"I feel a kinship between the kind of romance that Emily Bronte portrayed in
Wuthering Heights and this film. Hers is not the notion of romance that we've come to use,
it's very harsh and extreme, a gothic exploration of the romantic impulse; I wanted to
respond to those ideas in my own century."
This is how Jane Campion (pic) introduced The Piano to the Cannes Film Festival, writing in a
beautiful, limited edition booklet on the film, printed on ivory Lanagrain paper. But her
exploration was free of the social constraints of Bronte's time, and thus far more sexual;
"a lot more investigative of eroticism - which can add another dimension."
"We all have our fantasies of recognition" Jane
In Sydney this week, she spoke at greater length of some of the decisions she made in
the process of creating what some film writers at Cannes have referred to as her
masterpiece. For example, writing in the influential film trade daily, Moving Pictures, at
the Festival, Jan Epstein [now a contributor to Urban Cinefile, among other things] wrote:
"Jane Campion has created a masterpiece of startlingly beautiful images and powerful
eroticism that satisfies the deepest need of the heart as much as it thrills the eye and
satisfies the soul."
Certainly, Campion was delighted that palates as sophisticated and developed as those
at Cannes responded to her 'vision'; "We all have our fantasies of recognition,
things you keep striving for," she says, "and the acknowledgment is fabulous in
a formal sort of way, but the real satisfaction is in the little breakthroughs I make...a
lot of it in the early stages, often with (producer) Jan Chapman in a little shack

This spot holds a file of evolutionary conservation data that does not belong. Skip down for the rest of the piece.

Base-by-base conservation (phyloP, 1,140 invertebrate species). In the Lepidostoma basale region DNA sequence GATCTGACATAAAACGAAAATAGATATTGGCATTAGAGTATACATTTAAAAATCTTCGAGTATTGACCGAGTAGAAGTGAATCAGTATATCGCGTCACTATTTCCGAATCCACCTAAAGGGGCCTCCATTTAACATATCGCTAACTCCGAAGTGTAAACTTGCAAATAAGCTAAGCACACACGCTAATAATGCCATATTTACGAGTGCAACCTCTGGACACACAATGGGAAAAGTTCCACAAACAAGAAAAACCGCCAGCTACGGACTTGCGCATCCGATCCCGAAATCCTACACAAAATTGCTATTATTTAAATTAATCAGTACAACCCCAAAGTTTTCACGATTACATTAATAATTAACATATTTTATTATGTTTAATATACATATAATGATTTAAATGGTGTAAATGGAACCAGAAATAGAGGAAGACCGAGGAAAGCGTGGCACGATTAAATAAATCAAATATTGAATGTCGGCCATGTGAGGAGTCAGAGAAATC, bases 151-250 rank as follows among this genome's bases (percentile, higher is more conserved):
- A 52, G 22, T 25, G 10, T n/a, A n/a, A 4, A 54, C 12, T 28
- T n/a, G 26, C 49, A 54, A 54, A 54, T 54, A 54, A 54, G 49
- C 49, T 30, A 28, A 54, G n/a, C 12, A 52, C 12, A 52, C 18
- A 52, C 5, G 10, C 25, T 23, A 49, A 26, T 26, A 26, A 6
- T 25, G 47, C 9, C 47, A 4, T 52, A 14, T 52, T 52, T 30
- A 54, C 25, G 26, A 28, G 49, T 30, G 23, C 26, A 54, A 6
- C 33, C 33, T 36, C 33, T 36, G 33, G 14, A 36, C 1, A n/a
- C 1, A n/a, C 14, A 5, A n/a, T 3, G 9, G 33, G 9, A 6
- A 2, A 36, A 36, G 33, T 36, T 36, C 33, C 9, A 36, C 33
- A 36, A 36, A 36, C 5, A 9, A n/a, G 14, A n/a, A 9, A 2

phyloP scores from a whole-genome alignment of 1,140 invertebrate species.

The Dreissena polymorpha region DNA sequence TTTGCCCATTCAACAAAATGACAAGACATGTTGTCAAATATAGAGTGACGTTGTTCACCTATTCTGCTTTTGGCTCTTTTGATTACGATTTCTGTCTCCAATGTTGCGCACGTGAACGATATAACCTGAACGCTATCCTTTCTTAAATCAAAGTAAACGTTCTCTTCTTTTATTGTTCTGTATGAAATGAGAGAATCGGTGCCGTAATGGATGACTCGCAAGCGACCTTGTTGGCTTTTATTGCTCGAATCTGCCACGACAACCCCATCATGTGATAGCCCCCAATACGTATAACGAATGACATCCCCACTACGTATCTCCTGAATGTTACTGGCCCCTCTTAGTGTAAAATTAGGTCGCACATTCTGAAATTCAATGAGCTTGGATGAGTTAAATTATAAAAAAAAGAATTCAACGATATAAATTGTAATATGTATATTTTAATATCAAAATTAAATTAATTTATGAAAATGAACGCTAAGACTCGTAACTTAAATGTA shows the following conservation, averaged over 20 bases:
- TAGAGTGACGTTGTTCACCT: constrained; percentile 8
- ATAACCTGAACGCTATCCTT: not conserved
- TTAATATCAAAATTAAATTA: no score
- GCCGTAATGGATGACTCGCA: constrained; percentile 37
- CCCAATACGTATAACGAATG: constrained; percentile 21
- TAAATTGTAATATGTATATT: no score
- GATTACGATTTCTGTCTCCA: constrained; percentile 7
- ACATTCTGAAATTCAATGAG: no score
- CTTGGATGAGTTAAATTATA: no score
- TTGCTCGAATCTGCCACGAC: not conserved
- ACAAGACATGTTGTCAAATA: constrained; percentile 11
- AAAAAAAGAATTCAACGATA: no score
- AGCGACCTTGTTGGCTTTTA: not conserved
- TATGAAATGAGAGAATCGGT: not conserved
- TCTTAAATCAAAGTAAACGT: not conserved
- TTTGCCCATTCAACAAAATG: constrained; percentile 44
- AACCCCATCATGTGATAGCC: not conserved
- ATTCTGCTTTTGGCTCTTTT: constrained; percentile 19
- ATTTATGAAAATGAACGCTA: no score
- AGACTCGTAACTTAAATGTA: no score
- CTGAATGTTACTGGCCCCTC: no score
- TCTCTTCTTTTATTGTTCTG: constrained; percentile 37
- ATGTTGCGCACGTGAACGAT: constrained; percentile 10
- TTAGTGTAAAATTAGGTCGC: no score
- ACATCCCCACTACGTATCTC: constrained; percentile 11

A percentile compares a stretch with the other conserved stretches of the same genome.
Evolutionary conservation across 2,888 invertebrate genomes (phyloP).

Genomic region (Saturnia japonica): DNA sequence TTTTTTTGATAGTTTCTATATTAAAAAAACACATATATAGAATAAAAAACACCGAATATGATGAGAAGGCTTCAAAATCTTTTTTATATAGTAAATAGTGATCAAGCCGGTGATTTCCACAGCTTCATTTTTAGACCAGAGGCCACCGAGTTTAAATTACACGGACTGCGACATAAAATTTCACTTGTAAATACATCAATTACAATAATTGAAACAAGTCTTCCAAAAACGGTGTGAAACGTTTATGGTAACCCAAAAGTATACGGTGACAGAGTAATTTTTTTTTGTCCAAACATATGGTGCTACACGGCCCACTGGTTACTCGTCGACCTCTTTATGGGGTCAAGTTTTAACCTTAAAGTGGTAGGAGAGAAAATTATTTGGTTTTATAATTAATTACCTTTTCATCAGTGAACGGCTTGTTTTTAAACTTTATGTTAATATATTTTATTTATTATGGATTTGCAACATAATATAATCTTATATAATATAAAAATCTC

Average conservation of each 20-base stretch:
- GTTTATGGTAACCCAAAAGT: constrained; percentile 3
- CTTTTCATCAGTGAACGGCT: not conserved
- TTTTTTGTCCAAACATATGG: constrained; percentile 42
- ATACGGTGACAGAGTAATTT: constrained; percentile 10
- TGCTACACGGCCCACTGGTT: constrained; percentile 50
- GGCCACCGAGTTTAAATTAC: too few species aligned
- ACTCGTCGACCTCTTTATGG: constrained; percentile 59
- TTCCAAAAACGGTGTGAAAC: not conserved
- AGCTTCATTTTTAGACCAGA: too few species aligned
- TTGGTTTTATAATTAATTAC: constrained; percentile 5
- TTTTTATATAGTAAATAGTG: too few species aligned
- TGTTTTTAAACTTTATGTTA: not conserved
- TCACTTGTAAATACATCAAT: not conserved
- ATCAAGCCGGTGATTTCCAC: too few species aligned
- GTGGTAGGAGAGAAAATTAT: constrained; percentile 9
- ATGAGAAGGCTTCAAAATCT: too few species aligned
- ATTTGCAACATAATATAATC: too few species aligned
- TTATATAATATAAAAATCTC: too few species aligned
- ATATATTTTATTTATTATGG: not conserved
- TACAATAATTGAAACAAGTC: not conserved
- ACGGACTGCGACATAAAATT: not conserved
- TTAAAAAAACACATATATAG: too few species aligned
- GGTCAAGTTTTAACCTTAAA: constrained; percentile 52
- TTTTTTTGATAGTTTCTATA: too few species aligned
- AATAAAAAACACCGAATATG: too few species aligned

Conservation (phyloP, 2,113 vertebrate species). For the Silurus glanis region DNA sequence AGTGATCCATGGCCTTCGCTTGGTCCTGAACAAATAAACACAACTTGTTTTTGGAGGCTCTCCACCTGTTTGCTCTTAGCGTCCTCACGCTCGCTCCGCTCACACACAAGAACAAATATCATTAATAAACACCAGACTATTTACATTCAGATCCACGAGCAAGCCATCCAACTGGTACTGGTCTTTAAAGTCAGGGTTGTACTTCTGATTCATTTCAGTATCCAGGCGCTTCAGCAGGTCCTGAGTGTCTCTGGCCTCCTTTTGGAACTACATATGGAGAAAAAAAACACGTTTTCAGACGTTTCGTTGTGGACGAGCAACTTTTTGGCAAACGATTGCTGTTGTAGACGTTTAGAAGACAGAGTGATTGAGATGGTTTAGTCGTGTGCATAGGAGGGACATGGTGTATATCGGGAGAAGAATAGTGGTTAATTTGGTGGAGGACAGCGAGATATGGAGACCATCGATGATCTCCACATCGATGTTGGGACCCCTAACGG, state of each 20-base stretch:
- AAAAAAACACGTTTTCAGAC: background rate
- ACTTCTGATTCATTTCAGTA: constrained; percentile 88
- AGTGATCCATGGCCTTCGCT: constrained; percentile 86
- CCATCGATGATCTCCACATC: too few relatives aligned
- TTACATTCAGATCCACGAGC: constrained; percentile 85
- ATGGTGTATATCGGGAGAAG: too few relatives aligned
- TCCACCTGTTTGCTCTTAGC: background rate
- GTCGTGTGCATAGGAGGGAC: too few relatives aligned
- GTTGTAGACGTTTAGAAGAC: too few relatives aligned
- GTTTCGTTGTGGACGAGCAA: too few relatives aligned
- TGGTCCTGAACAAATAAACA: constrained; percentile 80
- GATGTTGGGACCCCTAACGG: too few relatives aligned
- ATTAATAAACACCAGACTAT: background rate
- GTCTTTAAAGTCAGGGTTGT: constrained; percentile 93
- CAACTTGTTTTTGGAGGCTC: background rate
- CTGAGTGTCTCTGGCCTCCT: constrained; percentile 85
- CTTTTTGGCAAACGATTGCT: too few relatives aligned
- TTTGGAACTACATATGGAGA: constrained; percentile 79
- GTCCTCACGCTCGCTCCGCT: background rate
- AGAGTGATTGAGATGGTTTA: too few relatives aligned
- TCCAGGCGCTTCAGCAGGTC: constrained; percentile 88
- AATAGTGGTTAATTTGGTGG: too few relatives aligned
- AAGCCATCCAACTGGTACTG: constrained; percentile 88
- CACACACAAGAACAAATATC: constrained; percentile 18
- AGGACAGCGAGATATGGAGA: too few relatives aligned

somewhere (working on the script) or travelling the world with NO money, trying to work
out how to finance the film.
"We started in France and went around the world to the US. We'd say to each other
before meetings, 'If they bring up money, let's just say we'll get back to them!' not
having worked out the details." Campion is laughing at the memory of it now, the
truth of it, the chaotic nature of the film business, and how ironically easy the
"It's unbelievable but they gave us 100 per cent
"It was all due to Pierre Rissient (the Cannes Festival scout who comes to
Australia each year appraising and previewing films) who suggested we get in touch with
Ciby 2000 - he'd read the script and was sure Ciby would love it. We didn't believe
it...it's very unusual."
But Ciby 2000 did love it. Offshoot of a French construction company, Ciby 2000 was set
up five years ago to develop films and film makers from all over the world. The old
construction boss turned patron of the arts, Francois Bouyges who died last week (August
1, 1993) after a long illness, was at least alive to hear of the Palme d'Or success of The
"I feel very grateful to this Medici-like person," says Campion. "Ciby
is a sort of showcase company, and they want to help certain independent directors...it's
unbelievable but they gave us 100 per cent creative control, and 100 per cent of the money
- with a generous share of the profits. It's fabulous for filmmakers."
Campion began writing The Piano (originally called The Piano Lesson, but shortened in
deference to an American play of the same name doing the rounds) in 1984, well before her
successes with Sweetie and An Angel at My Table.
"Originally the story was a history of the piano - and its life in New Zealand,
then a lot of other characters got involved," Campion recalls. One of these was Ada
(Holly Hunter), the arranged wife of Englishman Stewart (Sam Neill), who has not spoken
since she was six.
"If you can't talk things out, you have to do it in
Campion explains how she arrived at the notion of making her central character mute:
"I wanted to create a strong relationship with the piano...she compromises herself so
much for it, it would have to be something really big to make her do that. So I felt if